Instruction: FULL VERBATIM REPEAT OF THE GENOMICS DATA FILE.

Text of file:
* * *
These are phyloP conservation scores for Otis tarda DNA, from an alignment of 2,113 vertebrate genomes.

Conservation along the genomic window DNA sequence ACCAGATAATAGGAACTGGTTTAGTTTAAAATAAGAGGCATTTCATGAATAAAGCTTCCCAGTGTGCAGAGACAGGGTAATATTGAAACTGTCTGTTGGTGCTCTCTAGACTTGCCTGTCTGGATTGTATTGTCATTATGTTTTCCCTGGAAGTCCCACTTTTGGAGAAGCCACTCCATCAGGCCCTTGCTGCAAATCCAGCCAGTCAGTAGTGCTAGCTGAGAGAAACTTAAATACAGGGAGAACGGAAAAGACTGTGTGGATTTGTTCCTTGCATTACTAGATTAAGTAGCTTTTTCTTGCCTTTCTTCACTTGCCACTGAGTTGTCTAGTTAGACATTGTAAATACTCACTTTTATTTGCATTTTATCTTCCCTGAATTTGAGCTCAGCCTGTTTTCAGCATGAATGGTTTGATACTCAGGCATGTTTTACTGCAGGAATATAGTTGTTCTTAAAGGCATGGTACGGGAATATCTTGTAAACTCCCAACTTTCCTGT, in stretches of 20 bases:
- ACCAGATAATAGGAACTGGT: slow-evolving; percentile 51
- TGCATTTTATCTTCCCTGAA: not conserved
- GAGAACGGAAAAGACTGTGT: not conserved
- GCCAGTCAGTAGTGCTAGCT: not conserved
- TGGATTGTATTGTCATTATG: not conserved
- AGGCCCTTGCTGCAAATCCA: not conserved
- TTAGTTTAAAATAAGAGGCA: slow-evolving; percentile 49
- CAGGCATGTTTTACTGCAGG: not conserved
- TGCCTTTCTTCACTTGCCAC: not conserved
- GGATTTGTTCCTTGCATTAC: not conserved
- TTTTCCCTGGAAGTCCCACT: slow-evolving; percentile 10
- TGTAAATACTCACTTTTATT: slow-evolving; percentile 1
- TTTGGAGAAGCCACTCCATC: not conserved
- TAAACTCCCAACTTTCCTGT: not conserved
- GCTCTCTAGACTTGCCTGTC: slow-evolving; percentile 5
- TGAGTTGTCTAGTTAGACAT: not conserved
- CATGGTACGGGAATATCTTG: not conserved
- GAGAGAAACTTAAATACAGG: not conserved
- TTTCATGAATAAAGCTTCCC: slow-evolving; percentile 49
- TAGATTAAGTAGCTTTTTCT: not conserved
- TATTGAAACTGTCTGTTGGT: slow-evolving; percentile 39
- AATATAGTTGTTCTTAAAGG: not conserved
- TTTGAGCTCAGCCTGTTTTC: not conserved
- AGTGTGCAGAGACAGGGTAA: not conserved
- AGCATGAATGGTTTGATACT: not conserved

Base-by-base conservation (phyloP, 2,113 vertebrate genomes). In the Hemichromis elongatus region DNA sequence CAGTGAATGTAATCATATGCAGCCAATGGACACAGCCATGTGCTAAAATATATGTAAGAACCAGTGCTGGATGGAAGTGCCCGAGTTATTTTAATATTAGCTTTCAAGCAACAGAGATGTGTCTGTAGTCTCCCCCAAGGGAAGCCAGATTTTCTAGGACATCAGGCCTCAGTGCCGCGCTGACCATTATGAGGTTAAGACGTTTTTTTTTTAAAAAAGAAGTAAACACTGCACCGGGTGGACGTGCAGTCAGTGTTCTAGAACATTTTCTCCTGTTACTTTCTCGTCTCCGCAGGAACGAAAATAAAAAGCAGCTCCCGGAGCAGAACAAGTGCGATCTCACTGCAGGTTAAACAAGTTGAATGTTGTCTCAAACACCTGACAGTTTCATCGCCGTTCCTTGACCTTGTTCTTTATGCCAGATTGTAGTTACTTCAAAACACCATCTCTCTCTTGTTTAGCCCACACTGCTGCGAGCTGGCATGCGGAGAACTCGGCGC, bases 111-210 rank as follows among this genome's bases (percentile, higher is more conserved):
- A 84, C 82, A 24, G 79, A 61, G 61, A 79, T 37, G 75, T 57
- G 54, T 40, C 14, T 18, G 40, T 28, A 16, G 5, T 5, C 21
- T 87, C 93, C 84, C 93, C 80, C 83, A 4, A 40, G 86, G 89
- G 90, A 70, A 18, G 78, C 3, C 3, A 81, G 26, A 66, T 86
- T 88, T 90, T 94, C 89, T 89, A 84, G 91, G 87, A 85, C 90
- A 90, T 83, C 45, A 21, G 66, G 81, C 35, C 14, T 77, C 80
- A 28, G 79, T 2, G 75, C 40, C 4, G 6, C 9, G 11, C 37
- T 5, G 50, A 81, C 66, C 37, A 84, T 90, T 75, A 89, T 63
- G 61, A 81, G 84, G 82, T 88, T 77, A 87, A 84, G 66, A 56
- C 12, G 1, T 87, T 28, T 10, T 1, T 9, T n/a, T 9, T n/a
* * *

These are phyloP conservation scores for Otis tarda DNA, from an alignment of 2,113 vertebrate genomes.

Conservation along the genomic window DNA sequence ACCAGATAATAGGAACTGGTTTAGTTTAAAATAAGAGGCATTTCATGAATAAAGCTTCCCAGTGTGCAGAGACAGGGTAATATTGAAACTGTCTGTTGGTGCTCTCTAGACTTGCCTGTCTGGATTGTATTGTCATTATGTTTTCCCTGGAAGTCCCACTTTTGGAGAAGCCACTCCATCAGGCCCTTGCTGCAAATCCAGCCAGTCAGTAGTGCTAGCTGAGAGAAACTTAAATACAGGGAGAACGGAAAAGACTGTGTGGATTTGTTCCTTGCATTACTAGATTAAGTAGCTTTTTCTTGCCTTTCTTCACTTGCCACTGAGTTGTCTAGTTAGACATTGTAAATACTCACTTTTATTTGCATTTTATCTTCCCTGAATTTGAGCTCAGCCTGTTTTCAGCATGAATGGTTTGATACTCAGGCATGTTTTACTGCAGGAATATAGTTGTTCTTAAAGGCATGGTACGGGAATATCTTGTAAACTCCCAACTTTCCTGT, in stretches of 20 bases:
- ACCAGATAATAGGAACTGGT: slow-evolving; percentile 51
- TGCATTTTATCTTCCCTGAA: not conserved
- GAGAACGGAAAAGACTGTGT: not conserved
- GCCAGTCAGTAGTGCTAGCT: not conserved
- TGGATTGTATTGTCATTATG: not conserved
- AGGCCCTTGCTGCAAATCCA: not conserved
- TTAGTTTAAAATAAGAGGCA: slow-evolving; percentile 49
- CAGGCATGTTTTACTGCAGG: not conserved
- TGCCTTTCTTCACTTGCCAC: not conserved
- GGATTTGTTCCTTGCATTAC: not conserved
- TTTTCCCTGGAAGTCCCACT: slow-evolving; percentile 10
- TGTAAATACTCACTTTTATT: slow-evolving; percentile 1
- TTTGGAGAAGCCACTCCATC: not conserved
- TAAACTCCCAACTTTCCTGT: not conserved
- GCTCTCTAGACTTGCCTGTC: slow-evolving; percentile 5
- TGAGTTGTCTAGTTAGACAT: not conserved
- CATGGTACGGGAATATCTTG: not conserved
- GAGAGAAACTTAAATACAGG: not conserved
- TTTCATGAATAAAGCTTCCC: slow-evolving; percentile 49
- TAGATTAAGTAGCTTTTTCT: not conserved
- TATTGAAACTGTCTGTTGGT: slow-evolving; percentile 39
- AATATAGTTGTTCTTAAAGG: not conserved
- TTTGAGCTCAGCCTGTTTTC: not conserved
- AGTGTGCAGAGACAGGGTAA: not conserved
- AGCATGAATGGTTTGATACT: not conserved

Base-by-base conservation (phyloP, 2,113 vertebrate genomes). In the Hemichromis elongatus region DNA sequence CAGTGAATGTAATCATATGCAGCCAATGGACACAGCCATGTGCTAAAATATATGTAAGAACCAGTGCTGGATGGAAGTGCCCGAGTTATTTTAATATTAGCTTTCAAGCAACAGAGATGTGTCTGTAGTCTCCCCCAAGGGAAGCCAGATTTTCTAGGACATCAGGCCTCAGTGCCGCGCTGACCATTATGAGGTTAAGACGTTTTTTTTTTAAAAAAGAAGTAAACACTGCACCGGGTGGACGTGCAGTCAGTGTTCTAGAACATTTTCTCCTGTTACTTTCTCGTCTCCGCAGGAACGAAAATAAAAAGCAGCTCCCGGAGCAGAACAAGTGCGATCTCACTGCAGGTTAAACAAGTTGAATGTTGTCTCAAACACCTGACAGTTTCATCGCCGTTCCTTGACCTTGTTCTTTATGCCAGATTGTAGTTACTTCAAAACACCATCTCTCTCTTGTTTAGCCCACACTGCTGCGAGCTGGCATGCGGAGAACTCGGCGC, bases 111-210 rank as follows among this genome's bases (percentile, higher is more conserved):
- A 84, C 82, A 24, G 79, A 61, G 61, A 79, T 37, G 75, T 57
- G 54, T 40, C 14, T 18, G 40, T 28, A 16, G 5, T 5, C 21
- T 87, C 93, C 84, C 93, C 80, C 83, A 4, A 40, G 86, G 89
- G 90, A 70, A 18, G 78, C 3, C 3, A 81, G 26, A 66, T 86
- T 88, T 90, T 94, C 89, T 89, A 84, G 91, G 87, A 85, C 90
- A 90, T 83, C 45, A 21, G 66, G 81, C 35, C 14, T 77, C 80
- A 28, G 79, T 2, G 75, C 40, C 4, G 6, C 9, G 11, C 37
- T 5, G 50, A 81, C 66, C 37, A 84, T 90, T 75, A 89, T 63
- G 61, A 81, G 84, G 82, T 88, T 77, A 87, A 84, G 66, A 56
- C 12, G 1, T 87, T 28, T 10, T 1, T 9, T n/a, T 9, T n/a